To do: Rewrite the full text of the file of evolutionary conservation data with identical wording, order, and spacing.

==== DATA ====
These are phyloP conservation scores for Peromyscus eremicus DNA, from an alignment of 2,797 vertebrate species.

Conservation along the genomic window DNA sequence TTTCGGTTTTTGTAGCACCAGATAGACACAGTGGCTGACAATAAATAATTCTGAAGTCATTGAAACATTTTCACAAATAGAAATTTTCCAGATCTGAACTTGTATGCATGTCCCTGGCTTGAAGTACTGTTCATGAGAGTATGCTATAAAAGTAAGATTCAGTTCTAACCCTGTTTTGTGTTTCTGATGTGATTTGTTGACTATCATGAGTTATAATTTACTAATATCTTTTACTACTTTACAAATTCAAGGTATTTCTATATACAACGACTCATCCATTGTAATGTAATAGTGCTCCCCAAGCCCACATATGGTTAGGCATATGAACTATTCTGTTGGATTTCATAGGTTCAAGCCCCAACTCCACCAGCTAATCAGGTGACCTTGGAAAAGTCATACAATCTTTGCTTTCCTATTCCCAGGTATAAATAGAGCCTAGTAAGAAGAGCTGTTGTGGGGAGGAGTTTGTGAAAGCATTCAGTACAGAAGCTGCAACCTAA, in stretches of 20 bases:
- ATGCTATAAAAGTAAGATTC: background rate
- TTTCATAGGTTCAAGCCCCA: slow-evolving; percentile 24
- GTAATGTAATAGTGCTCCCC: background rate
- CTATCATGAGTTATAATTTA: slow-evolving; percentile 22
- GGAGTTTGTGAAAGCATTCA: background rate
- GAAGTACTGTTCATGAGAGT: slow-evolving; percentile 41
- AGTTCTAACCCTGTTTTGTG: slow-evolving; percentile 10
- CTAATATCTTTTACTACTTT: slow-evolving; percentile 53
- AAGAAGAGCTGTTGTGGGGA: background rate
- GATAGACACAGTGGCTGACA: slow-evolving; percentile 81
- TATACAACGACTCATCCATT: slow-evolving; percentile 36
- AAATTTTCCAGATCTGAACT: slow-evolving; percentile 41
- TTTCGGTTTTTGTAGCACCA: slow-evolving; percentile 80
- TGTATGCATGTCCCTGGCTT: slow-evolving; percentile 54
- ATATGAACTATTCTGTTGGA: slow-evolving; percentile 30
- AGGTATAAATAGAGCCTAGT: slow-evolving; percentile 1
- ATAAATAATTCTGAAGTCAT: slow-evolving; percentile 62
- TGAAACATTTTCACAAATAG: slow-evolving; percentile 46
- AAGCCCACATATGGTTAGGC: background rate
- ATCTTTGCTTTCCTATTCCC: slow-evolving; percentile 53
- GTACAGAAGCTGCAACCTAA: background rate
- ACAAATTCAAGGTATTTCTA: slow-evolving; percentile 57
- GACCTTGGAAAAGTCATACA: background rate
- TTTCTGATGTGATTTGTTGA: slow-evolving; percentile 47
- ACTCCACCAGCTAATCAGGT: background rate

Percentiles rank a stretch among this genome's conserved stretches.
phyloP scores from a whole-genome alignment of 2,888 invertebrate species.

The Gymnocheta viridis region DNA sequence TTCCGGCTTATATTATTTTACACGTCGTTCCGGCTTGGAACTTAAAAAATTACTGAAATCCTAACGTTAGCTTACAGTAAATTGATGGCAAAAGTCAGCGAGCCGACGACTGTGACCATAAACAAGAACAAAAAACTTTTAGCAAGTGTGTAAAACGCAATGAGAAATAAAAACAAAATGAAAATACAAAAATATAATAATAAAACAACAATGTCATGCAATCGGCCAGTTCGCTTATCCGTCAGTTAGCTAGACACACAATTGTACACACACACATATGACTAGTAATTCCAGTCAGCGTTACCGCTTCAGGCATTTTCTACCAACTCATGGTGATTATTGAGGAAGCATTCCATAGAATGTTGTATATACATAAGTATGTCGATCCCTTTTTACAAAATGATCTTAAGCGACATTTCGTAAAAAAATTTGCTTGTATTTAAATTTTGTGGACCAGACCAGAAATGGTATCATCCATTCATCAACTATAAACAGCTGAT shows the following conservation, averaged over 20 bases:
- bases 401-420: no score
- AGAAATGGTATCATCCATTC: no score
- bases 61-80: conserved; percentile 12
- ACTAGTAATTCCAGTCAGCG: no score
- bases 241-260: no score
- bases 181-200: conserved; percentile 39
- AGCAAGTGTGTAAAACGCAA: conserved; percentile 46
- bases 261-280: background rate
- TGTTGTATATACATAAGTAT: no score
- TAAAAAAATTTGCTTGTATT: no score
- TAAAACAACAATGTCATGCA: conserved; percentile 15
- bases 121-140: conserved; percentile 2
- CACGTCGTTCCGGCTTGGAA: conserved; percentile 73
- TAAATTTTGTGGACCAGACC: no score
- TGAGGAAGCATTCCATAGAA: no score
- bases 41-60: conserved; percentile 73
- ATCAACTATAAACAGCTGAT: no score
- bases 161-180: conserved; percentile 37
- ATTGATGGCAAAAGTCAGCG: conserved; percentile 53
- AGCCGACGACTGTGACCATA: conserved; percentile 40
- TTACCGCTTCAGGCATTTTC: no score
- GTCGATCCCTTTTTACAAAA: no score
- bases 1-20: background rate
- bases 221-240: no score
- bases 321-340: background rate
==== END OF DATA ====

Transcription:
These are phyloP conservation scores for Peromyscus eremicus DNA, from an alignment of 2,797 vertebrate species.

Conservation along the genomic window DNA sequence TTTCGGTTTTTGTAGCACCAGATAGACACAGTGGCTGACAATAAATAATTCTGAAGTCATTGAAACATTTTCACAAATAGAAATTTTCCAGATCTGAACTTGTATGCATGTCCCTGGCTTGAAGTACTGTTCATGAGAGTATGCTATAAAAGTAAGATTCAGTTCTAACCCTGTTTTGTGTTTCTGATGTGATTTGTTGACTATCATGAGTTATAATTTACTAATATCTTTTACTACTTTACAAATTCAAGGTATTTCTATATACAACGACTCATCCATTGTAATGTAATAGTGCTCCCCAAGCCCACATATGGTTAGGCATATGAACTATTCTGTTGGATTTCATAGGTTCAAGCCCCAACTCCACCAGCTAATCAGGTGACCTTGGAAAAGTCATACAATCTTTGCTTTCCTATTCCCAGGTATAAATAGAGCCTAGTAAGAAGAGCTGTTGTGGGGAGGAGTTTGTGAAAGCATTCAGTACAGAAGCTGCAACCTAA, in stretches of 20 bases:
- ATGCTATAAAAGTAAGATTC: background rate
- TTTCATAGGTTCAAGCCCCA: slow-evolving; percentile 24
- GTAATGTAATAGTGCTCCCC: background rate
- CTATCATGAGTTATAATTTA: slow-evolving; percentile 22
- GGAGTTTGTGAAAGCATTCA: background rate
- GAAGTACTGTTCATGAGAGT: slow-evolving; percentile 41
- AGTTCTAACCCTGTTTTGTG: slow-evolving; percentile 10
- CTAATATCTTTTACTACTTT: slow-evolving; percentile 53
- AAGAAGAGCTGTTGTGGGGA: background rate
- GATAGACACAGTGGCTGACA: slow-evolving; percentile 81
- TATACAACGACTCATCCATT: slow-evolving; percentile 36
- AAATTTTCCAGATCTGAACT: slow-evolving; percentile 41
- TTTCGGTTTTTGTAGCACCA: slow-evolving; percentile 80
- TGTATGCATGTCCCTGGCTT: slow-evolving; percentile 54
- ATATGAACTATTCTGTTGGA: slow-evolving; percentile 30
- AGGTATAAATAGAGCCTAGT: slow-evolving; percentile 1
- ATAAATAATTCTGAAGTCAT: slow-evolving; percentile 62
- TGAAACATTTTCACAAATAG: slow-evolving; percentile 46
- AAGCCCACATATGGTTAGGC: background rate
- ATCTTTGCTTTCCTATTCCC: slow-evolving; percentile 53
- GTACAGAAGCTGCAACCTAA: background rate
- ACAAATTCAAGGTATTTCTA: slow-evolving; percentile 57
- GACCTTGGAAAAGTCATACA: background rate
- TTTCTGATGTGATTTGTTGA: slow-evolving; percentile 47
- ACTCCACCAGCTAATCAGGT: background rate

Percentiles rank a stretch among this genome's conserved stretches.
phyloP scores from a whole-genome alignment of 2,888 invertebrate species.

The Gymnocheta viridis region DNA sequence TTCCGGCTTATATTATTTTACACGTCGTTCCGGCTTGGAACTTAAAAAATTACTGAAATCCTAACGTTAGCTTACAGTAAATTGATGGCAAAAGTCAGCGAGCCGACGACTGTGACCATAAACAAGAACAAAAAACTTTTAGCAAGTGTGTAAAACGCAATGAGAAATAAAAACAAAATGAAAATACAAAAATATAATAATAAAACAACAATGTCATGCAATCGGCCAGTTCGCTTATCCGTCAGTTAGCTAGACACACAATTGTACACACACACATATGACTAGTAATTCCAGTCAGCGTTACCGCTTCAGGCATTTTCTACCAACTCATGGTGATTATTGAGGAAGCATTCCATAGAATGTTGTATATACATAAGTATGTCGATCCCTTTTTACAAAATGATCTTAAGCGACATTTCGTAAAAAAATTTGCTTGTATTTAAATTTTGTGGACCAGACCAGAAATGGTATCATCCATTCATCAACTATAAACAGCTGAT shows the following conservation, averaged over 20 bases:
- bases 401-420: no score
- AGAAATGGTATCATCCATTC: no score
- bases 61-80: conserved; percentile 12
- ACTAGTAATTCCAGTCAGCG: no score
- bases 241-260: no score
- bases 181-200: conserved; percentile 39
- AGCAAGTGTGTAAAACGCAA: conserved; percentile 46
- bases 261-280: background rate
- TGTTGTATATACATAAGTAT: no score
- TAAAAAAATTTGCTTGTATT: no score
- TAAAACAACAATGTCATGCA: conserved; percentile 15
- bases 121-140: conserved; percentile 2
- CACGTCGTTCCGGCTTGGAA: conserved; percentile 73
- TAAATTTTGTGGACCAGACC: no score
- TGAGGAAGCATTCCATAGAA: no score
- bases 41-60: conserved; percentile 73
- ATCAACTATAAACAGCTGAT: no score
- bases 161-180: conserved; percentile 37
- ATTGATGGCAAAAGTCAGCG: conserved; percentile 53
- AGCCGACGACTGTGACCATA: conserved; percentile 40
- TTACCGCTTCAGGCATTTTC: no score
- GTCGATCCCTTTTTACAAAA: no score
- bases 1-20: background rate
- bases 221-240: no score
- bases 321-340: background rate